Chain restaurants. We all go to them. Sometimes not willingly, but often there aren’t other dining options. Chain restaurants serve a purpose by providing a consistent menu that is familiar to most. While chains strive to be “authentic,” they are often far from.
It seems that “authentic” places are vanishing from the American food landscape. This saddens me greatly. I freely admit I frequent chains a lot more than I would like to, but I do actually seek out local places first. I like to think of it as an adventure in dining, and I like to visit places long established in their locations… Pieces of Americana.
Wherever we move, my goal is find these local treasures. Most aren’t fancy dining and that’s OK. Often they’d be called greasy spoons, but there is something special about them. I’ve found many on my food adventures. I’ve got some new favorites. Back in Lexington, KY, there was the Parkette Drive In, founded in 1951. It is still going strong. Everything is still original from the neon sign, to the call-boxes, and the the fried chicken in a box. Here in eastern North Carolina, I’ve stumbled upon Parker’s Barbecue (est. 1970), where you are served heaping plates of chopped BBQ with homemade hushpuppies by young guys dressed in all white with paper hats, and Dick’s Hotdog Stand, which has been serving hot dogs with all the trimmings since 1921, and the walls are covered with photos of famous people paying tribute to the food to show for it. Both are in Wilson, NC.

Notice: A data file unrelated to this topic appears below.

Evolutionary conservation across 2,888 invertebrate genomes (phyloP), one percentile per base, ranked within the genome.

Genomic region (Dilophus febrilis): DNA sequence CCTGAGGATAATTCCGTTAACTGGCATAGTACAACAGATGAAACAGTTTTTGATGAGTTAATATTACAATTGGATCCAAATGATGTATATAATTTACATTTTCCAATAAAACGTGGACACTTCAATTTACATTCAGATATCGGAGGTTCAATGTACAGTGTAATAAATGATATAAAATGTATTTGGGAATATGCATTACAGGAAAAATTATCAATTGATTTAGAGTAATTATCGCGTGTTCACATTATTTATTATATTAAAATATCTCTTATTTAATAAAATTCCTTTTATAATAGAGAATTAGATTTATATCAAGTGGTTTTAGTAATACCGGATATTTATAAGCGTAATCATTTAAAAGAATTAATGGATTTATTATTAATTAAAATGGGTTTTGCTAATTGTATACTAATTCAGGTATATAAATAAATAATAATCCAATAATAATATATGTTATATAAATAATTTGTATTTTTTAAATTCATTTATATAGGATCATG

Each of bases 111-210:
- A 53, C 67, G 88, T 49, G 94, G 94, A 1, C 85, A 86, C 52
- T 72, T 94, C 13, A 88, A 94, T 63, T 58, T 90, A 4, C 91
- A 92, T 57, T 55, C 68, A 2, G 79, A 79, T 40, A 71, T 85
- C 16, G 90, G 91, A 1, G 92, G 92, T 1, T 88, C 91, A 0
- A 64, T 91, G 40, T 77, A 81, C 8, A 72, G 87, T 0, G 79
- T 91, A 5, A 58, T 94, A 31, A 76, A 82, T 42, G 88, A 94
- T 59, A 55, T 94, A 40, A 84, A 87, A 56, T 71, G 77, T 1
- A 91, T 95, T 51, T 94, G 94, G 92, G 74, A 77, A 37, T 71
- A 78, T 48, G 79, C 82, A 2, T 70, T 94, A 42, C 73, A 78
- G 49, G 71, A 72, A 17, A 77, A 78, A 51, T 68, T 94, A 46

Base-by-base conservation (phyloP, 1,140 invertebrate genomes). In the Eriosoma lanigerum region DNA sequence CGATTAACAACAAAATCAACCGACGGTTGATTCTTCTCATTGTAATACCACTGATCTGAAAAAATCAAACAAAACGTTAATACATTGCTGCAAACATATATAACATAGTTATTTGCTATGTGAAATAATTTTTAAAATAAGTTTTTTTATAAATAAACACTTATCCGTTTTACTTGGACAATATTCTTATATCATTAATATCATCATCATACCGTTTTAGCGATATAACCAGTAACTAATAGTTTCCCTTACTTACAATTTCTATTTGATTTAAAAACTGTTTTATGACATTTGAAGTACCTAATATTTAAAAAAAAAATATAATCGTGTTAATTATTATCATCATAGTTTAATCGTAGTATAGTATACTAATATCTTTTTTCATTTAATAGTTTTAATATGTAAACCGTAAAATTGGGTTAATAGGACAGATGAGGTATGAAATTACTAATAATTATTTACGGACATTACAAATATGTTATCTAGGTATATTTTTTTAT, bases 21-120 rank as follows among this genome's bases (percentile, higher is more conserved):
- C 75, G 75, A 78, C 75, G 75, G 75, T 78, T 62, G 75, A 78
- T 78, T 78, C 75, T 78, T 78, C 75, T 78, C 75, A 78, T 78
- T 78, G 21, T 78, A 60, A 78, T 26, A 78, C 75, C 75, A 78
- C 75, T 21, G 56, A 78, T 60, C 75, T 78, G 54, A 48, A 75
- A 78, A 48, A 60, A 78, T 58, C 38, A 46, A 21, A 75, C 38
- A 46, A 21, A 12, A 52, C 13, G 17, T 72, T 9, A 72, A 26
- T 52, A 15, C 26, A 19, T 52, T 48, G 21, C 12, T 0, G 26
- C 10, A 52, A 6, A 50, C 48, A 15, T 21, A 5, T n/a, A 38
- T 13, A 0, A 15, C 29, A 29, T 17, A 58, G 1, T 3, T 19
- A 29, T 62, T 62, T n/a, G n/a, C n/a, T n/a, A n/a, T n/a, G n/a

What do all these places have in common? Tradition and memories. They are community gathering places. Real neon signs. Worn booths and stools that aren’t exactly comfortable, but yet somehow comfort you. Photos on the wall sharing the collective past. Waitresses who call you “hon” and mean it. You go there to connect with people. And to hear the news, or basically hear the gossip. Everyone knows everyone, and even if you are a stranger you soon become a friend should you be sitting at the counter. While I’ve eaten in posh restaurants and have had a pleasant, memorable dining experience, what I remember the most about eating out are the Friday nights spent with my Dad at Max’s Hot Dogs on the broadwalk at the Jersey Shore, or with my parents eating pizza and dancing at Briody’s in Rumson, NJ.
Many of the places I’ve mentioned are becoming endangered of becoming memories. In fact, Briody’s is gone after seventy years.
Now where does Foodspotting come in? It is a a restaurant review app/social network of people who like food and sharing their food photos. Foodspotting for foodies by foodies. The goal is to create a new kind guide of food guide that highlights not only restaurants, but their best dishes. Most places featured on Foodspotting are small and local. It gives people the opportunity to share their favorite places and the food they love. Even though I have Urban Spoon on my iPhone, I find myself going to Foodspotting first and checking out what other foodies have uploaded and said about places. And I love adding my own.
So the next time you are out and find a special place to eat like Dick’s Hotdog Stand or a place that makes regional specialty foods like the Clam Box in Ispwich, MA, share it on Foodspotting so others can enjoy it too. In fact you’ll be preserving an important piece of vanishing Americana. So what are your favorite, unique eateries?
PS – Often these restaurants have unique period architecture so you’ll be hitting two birds with one stone.
Vanishing Americana – Food

This post was originally posted on Ann-Sense on February 13, 2011.

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